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anddestruction posedbyNature is notmuch from theprobdifferent lem of thereality of others as it appearsto his conscience. Just as creates forherself Nature obstacles Sadianman byherwillto create, creates his neighbor out of a willto create himself. He seemsto do this outof a needto destroy theother. Yet he had onceaspired to a with this break hisaspiration towards necessity; through innocence he had admitted theexistence of others and given them reality. Stillhe remained saddled with thenecessity ofdestroying; andsince he wished to prolong the existence of others, he becameguilty at thatvery moment because he had decided to prolong theothers' existence only in order to destroy them. Like Nature, which alwaysand simultaneitshighest Sadianmanfaces ously aspires to and renounces potential, thequestion of whether to he can renounce others and be prepared destroy.
If comparison with theunfortunate a comparison which remains - presupposes indispensable ifthelibertine is to know happiness the existence ofhisneighbor, thefirst stepto be taken in thedirection of a renaturalization ofcruelty will be to deny thereality ofhisneighbor and to rid the notion of neighbor In implying of its meaning. the thepleasure neighbor's existence, ofcomparison implies evil.Love of neighbor, thechimera which haunted Sade,is converted bythelibertineconscience intoa love-hatred of theneighbor. Here thelibertine forlove-hatred makes a mistake, ofhisneighbor, it helpsliquiwhile oftheother, hisownreality. datethereality liquidates How can Sadianmanevergiveup his object, is theother, which and accept destruction in all itspurity, as he must do ifhe is faithful to hisidea ofa Nature freed from theneedofcreating? To do so, he must notjusttheother, butalso hisindividual as renounce, condition a self. In apparently solipsistic terms, a quantity of statements madeby Sade'scharacters whoseconclusions imply a doctrine are thoroughly theguiseofa Nature opposed. Under aspiring to itshighest potential, thedoctrine takesabsolute and sovereign desire as itsprinciple. But in thenameof thisprinciple, it establishes between theselfand the a negative other reciprocity:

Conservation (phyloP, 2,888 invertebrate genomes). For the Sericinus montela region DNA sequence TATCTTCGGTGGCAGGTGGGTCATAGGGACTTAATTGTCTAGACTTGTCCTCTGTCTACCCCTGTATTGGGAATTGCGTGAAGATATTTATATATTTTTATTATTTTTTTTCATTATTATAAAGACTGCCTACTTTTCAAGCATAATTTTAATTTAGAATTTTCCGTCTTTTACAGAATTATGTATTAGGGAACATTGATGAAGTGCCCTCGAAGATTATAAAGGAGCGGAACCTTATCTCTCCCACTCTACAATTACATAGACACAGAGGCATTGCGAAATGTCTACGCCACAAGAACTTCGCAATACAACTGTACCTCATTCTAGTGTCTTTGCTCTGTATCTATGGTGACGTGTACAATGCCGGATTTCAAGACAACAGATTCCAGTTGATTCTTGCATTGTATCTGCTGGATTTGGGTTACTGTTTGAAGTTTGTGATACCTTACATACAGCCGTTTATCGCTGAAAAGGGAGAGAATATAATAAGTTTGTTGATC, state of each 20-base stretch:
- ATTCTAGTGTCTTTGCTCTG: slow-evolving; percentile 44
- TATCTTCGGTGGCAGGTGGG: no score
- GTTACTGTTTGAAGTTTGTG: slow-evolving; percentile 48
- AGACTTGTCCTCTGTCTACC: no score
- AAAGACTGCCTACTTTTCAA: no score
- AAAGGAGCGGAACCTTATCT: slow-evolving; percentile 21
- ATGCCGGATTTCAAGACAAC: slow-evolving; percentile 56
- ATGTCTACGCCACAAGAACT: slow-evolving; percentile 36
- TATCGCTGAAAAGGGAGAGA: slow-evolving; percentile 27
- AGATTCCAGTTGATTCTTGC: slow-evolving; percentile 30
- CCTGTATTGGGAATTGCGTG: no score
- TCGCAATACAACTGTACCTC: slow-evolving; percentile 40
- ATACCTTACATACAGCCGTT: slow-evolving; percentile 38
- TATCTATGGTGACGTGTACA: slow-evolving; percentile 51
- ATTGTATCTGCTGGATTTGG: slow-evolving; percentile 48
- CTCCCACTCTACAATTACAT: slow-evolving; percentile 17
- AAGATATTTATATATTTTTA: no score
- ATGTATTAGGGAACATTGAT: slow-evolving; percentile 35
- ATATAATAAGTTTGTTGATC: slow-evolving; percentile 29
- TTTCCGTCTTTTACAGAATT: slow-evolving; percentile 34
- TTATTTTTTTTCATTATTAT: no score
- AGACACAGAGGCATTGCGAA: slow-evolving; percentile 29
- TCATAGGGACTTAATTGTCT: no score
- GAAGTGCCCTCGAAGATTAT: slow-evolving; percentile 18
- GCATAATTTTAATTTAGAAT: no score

The falseideaswhich we haveofthecreatures whosurround us are stillthe sourceof an infinite number of judgements whose moral basisis erroneous. We forge chimerical duties for ourselves whereour relations withthesecreatures are contocerned, havesimilar duties simply because they think they wards us. If we havethestrength to renounce all that we exfrom ourduties willbe immediately pect others, towards them when annihilated. creatures after What, all, are all theearth's a single measured And by what one of our desires? against 74